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Nucleus: Live in Bremen

Anxious to get in on the new possibilities in rock-jazz fusion and electronic instrumentation, trumpeter/flugelhornist Ian Carr founded the British jazz-rock band Nucleus at the very beginning of the fusion era, the vintage year of 1969. As Carr claims, Nucleus came together before Columbia pressed Bitches Brew, and the band does differentiate itself from Stateside fusionists of the time. Where Miles Davis looked to Jimi Hendrix and Sly & the Family Stone, Nucleus finds source material in rockers like Eric Clapton and Jethro Tull (though Carr’s own playing here suggests that, at least by the time the band rolled into Bremen in ’71, he had more than a passing acquaintance with Miles’ music). The band’s sometimes forceful, sometimes sludgy music mixes folkish blues-rock with soul jazz, collective free improv, menacing bass lines, long solos and some dated, ill advised-touches (Karl Jenkins’ inept oboe solo in the first set is ahead in the voting thus far).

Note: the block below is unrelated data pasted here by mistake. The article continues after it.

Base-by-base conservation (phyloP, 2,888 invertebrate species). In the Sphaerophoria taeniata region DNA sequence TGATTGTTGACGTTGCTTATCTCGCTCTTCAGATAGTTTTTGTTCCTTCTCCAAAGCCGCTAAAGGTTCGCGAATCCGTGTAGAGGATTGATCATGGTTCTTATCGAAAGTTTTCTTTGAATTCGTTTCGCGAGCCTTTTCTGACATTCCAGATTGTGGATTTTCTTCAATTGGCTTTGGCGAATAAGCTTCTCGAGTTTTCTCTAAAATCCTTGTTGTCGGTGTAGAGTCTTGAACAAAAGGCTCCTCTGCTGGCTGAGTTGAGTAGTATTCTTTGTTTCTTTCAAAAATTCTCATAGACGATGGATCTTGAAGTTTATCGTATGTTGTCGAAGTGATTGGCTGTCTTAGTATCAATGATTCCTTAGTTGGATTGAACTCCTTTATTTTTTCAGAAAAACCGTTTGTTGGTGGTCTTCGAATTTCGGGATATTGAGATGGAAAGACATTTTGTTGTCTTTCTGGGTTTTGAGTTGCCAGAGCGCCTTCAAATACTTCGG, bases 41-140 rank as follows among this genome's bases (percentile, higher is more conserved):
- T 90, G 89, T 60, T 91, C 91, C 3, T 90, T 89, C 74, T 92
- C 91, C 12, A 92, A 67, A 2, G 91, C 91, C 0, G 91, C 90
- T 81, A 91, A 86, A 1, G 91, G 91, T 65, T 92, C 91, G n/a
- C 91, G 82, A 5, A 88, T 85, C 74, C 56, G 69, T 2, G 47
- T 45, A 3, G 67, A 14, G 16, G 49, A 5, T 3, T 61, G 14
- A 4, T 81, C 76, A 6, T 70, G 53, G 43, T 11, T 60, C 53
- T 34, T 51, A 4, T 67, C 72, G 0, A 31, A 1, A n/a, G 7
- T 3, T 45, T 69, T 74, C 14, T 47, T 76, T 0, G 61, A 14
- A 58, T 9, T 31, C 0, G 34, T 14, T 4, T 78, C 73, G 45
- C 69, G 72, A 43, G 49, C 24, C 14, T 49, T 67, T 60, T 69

Not long after forming, Nucleus put out three albums in a relatively short period and began to tour Europe. A few years later, the band’s lineup changed significantly. The double CD Live in Bremen catches the band in between-on tour and in transition with a few new players in the fold. Roy Babbington replaces the original bass player, though the recruit who deserves the most attention is guitarist Ray Russell, who sat in just for the tour. Russell handles the sensitive strumming bits just fine, but also throws in a few of his massive, proto-metal solos. They’re a little tame in comparison with Russell’s Live at the ICA, but still worth hearing. Consider the show stolen.

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